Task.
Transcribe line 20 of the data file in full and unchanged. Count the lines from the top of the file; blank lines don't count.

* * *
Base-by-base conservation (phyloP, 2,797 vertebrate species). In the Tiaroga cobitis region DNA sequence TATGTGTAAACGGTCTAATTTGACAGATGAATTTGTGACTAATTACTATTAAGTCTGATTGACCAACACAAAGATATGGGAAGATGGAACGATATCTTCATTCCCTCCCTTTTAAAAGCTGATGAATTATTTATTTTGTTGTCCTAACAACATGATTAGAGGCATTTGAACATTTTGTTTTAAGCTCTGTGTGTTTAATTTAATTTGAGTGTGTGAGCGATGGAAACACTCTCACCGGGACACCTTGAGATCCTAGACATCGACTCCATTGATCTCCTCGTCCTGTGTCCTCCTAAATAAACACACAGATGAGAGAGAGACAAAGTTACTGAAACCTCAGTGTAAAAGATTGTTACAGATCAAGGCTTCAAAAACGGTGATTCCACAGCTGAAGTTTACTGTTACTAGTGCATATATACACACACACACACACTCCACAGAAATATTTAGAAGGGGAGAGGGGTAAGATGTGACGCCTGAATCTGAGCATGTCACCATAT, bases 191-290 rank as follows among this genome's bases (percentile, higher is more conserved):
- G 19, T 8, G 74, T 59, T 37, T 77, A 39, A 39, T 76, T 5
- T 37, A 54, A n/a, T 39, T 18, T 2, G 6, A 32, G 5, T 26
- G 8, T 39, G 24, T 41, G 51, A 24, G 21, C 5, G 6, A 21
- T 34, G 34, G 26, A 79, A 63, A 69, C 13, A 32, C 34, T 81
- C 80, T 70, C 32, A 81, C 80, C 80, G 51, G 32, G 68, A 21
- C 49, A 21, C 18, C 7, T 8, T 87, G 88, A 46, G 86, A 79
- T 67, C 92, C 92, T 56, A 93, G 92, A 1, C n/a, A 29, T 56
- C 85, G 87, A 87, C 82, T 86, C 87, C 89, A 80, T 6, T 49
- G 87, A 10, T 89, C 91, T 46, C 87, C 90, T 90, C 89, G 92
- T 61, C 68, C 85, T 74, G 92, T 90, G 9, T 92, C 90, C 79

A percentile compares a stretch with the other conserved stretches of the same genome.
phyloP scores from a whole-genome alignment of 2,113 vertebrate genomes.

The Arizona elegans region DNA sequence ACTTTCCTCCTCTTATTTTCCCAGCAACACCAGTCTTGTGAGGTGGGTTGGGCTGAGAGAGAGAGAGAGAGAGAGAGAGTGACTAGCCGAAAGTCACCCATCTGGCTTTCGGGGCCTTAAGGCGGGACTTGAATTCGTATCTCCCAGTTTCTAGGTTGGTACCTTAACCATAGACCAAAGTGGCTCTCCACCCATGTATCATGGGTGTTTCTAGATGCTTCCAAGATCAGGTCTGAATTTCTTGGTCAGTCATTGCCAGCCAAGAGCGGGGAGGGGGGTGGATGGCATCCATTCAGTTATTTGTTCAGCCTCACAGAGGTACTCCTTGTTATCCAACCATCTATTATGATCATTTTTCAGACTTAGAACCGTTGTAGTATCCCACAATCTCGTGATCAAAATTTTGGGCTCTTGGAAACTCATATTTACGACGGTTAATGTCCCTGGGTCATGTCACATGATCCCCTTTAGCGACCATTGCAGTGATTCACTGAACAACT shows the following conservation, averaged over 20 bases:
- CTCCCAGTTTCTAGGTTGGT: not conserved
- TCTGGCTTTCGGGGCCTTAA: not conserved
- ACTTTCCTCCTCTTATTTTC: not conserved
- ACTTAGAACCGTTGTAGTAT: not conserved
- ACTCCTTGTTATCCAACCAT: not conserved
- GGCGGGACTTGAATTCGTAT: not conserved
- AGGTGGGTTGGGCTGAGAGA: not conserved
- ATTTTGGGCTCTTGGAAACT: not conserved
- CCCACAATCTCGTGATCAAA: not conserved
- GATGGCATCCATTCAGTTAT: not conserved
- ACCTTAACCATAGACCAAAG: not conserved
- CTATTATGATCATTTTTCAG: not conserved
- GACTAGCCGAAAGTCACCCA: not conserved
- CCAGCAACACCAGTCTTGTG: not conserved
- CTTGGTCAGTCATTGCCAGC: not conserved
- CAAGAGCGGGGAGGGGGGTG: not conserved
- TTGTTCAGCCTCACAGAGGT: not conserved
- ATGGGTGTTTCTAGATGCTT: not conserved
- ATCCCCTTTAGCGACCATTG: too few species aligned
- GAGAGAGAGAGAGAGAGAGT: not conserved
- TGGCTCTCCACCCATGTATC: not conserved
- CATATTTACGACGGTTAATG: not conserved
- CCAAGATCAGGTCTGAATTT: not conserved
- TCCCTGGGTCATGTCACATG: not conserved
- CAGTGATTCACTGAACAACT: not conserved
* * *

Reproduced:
- GGCGGGACTTGAATTCGTAT: not conserved